How to Drink More Water Each Day

Every system in your body depends on water. Here's how to make sure you get enough every day.

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There are three top questions I always ask a new client when we meet. One is, "How is your water consumption?" The answer I hear from many: "I could drink more," or "I hate water," or "Does coffee count?" Hearing this every day is still a shock to me – which is why I want to talk about you and your relationship with water. I have high hopes that the second you're done reading this, you'll be on your feet pouring some water into your body. Let's get you motivated, inspired and excited to pound some good ol' quality H2O.

Monica Nelson
Monica Nelson
Sure, you've heard it before, and maybe you're rolling your eyes this very moment. Trust me, if there's one thing I know, it's that so many people aren't drinking enough water. I can't tell you how many of my new clients, friends and even family members don't drink enough water.

I wasn't always known by my current nickname, "Moni the Water Police." Although I was an athlete in college, I sure didn't drink water like an athlete. My staples were pizza, beer and the "what is water" kind of diet. (No one is perfect!) Once I learned how much better I felt and performed when I was well-hydrated and refueled properly, the rest was history. And, true story: I rarely got sick once I made this simple change.

[Read: Wondrous Ways That Water Can Improve Your Health.]

Look at it this way: Every system in your body depends on water. For example, water flushes out toxins and keeps your environment moist (think skin, muscles, organs and bones). Most importantly, water carries nutrients to your cells, helps you look and feel your best, and provides you with energy.

Experts all say something a little different about how much to drink. We'll get to that in a minute. It's important to realize that we're all different and have specific needs. Each of us will differ on the amount of water our bodies actually need. It can depend on many factors, such as our overall health, where we live and our activity level. For example, are you a professional cyclist or a non-athlete?

One thing I can promise you is that most people don't drink nearly enough water, even though they think they do – and because of that, they become dehydrated. Dehydration means that you don't have enough water in your body to carry out normal functions. Even mild dehydration can make you tired, drain your energy and make you feel achy. Don't wait until you feel thirsty in order to drink water; that means you're already dehydrated. Often, this may mean you eat (because you think you're hungry), when you're really just thirsty. Sound familiar?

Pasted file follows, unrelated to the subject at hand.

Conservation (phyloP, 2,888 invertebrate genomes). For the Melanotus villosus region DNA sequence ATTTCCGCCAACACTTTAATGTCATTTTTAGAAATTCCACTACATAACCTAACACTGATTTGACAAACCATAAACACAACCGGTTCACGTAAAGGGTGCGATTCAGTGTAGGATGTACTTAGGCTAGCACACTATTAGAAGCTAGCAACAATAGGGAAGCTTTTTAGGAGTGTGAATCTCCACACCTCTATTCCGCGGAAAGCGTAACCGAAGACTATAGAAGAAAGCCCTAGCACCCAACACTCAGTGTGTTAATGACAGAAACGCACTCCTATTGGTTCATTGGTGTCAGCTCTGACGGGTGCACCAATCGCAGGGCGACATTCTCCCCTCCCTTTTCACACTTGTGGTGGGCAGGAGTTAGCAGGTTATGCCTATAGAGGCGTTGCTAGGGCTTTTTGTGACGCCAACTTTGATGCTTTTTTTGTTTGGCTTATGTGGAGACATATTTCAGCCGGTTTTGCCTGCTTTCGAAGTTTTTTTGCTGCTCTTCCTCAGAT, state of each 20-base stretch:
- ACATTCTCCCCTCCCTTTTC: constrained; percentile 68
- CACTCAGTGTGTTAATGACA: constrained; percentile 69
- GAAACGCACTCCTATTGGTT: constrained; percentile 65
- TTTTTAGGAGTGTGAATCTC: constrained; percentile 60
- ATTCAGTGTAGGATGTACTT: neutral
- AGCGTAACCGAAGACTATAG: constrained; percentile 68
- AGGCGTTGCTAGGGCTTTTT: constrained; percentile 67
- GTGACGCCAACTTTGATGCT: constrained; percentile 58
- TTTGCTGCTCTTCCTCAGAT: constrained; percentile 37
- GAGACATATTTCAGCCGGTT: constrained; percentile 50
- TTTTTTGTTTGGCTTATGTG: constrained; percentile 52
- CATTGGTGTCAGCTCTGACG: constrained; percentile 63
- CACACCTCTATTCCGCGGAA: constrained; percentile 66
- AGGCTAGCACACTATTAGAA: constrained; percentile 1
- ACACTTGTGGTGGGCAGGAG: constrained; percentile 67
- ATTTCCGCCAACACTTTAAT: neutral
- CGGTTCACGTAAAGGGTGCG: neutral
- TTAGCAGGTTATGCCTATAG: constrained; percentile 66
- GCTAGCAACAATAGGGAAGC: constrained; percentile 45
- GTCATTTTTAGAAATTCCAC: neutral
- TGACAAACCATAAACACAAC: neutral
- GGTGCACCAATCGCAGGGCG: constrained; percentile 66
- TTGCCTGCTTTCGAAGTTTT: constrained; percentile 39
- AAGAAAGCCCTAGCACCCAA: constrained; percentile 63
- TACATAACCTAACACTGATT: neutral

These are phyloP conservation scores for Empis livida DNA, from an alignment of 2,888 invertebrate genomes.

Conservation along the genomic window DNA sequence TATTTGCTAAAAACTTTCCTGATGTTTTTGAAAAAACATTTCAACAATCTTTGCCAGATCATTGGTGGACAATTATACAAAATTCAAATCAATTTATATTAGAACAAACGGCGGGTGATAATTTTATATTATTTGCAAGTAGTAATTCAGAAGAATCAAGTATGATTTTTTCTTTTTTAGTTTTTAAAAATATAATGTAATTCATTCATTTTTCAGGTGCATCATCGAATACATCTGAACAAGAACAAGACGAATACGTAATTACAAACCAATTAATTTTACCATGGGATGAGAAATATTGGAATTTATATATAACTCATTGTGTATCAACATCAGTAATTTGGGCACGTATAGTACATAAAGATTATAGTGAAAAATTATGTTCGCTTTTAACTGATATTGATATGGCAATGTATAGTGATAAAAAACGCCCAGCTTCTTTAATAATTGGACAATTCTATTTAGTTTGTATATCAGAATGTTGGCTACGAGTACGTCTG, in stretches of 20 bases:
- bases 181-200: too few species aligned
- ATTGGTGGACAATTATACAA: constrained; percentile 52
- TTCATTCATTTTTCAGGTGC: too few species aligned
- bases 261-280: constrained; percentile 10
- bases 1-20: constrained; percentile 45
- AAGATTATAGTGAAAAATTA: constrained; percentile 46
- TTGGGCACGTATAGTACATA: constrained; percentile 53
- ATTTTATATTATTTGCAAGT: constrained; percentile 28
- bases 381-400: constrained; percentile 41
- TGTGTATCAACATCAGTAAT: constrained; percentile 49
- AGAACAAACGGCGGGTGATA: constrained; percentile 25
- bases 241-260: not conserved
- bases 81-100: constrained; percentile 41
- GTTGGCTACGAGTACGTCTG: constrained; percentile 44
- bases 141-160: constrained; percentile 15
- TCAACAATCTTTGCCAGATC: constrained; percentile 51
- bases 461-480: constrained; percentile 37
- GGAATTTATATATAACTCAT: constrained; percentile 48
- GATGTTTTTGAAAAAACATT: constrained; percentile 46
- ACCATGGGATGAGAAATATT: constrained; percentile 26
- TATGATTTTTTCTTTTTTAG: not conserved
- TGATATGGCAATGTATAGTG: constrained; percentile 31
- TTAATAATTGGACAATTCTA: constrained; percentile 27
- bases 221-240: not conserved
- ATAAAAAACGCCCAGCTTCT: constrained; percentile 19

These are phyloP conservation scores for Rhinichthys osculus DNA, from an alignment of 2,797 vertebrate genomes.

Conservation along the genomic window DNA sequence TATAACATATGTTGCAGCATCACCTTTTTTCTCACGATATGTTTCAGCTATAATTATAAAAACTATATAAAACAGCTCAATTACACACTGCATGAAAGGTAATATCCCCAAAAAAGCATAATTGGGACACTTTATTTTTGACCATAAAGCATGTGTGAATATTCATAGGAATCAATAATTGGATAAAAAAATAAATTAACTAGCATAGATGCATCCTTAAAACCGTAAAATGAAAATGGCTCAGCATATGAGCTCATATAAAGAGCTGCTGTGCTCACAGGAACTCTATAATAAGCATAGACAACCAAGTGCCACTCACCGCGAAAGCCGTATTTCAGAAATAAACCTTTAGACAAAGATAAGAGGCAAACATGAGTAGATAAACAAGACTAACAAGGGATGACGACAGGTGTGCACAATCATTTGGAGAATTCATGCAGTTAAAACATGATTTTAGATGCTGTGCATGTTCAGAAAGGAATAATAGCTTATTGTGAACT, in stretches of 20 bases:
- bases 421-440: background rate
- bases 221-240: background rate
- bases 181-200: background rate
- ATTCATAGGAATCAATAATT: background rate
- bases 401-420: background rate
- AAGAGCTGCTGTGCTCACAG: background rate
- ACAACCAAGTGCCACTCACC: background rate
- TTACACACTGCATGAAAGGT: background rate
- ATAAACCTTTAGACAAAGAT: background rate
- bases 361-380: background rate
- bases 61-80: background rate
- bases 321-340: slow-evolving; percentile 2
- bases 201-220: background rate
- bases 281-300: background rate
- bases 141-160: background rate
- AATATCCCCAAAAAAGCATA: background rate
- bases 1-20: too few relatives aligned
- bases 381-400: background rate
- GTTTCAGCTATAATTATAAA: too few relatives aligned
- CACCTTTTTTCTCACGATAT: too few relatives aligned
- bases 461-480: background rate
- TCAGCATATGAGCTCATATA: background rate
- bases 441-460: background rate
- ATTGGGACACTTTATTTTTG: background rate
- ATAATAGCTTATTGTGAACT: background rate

Here are the facts:

• On average, 60 percent of your body weight is made up of water.

• Some of the benefits water provides include: increased energy levels, decreased appetite and improved metabolic function. Water also helps eliminate toxins and wastes, and alleviates fluid retention.

• The more hydrated you are, the more energy you'll have, the better your body will function and the better your skin will look. Hello, glow!

• Even better, replace soda with water and you could lose many pounds in just a year.

[Read: What to Eat Before Running.]

Tips on drinking more water:

• Initially, I recommend drinking at least half a gallon a day, but it's smart to try for more. It's hard at first, but you'll find that it gets easier the more you drink up. To get going, here's my favorite formula: Take your body weight, divide it in half and drink that number in ounces. For example, if you weight 150 pounds, half your weight is 75. So, you should aim to get 75 ounces of water a day. This is my best advice. Why? Because we're not all the same size, shape and weight. It wouldn't make sense for a 220-pound man and 130-pound woman to both drink 60 ounces of water a day. You could also follow the "8 by 8" rule (drinking at least eight 8-ounce cups a day), but there's a good chance it won't meet your individual requirement.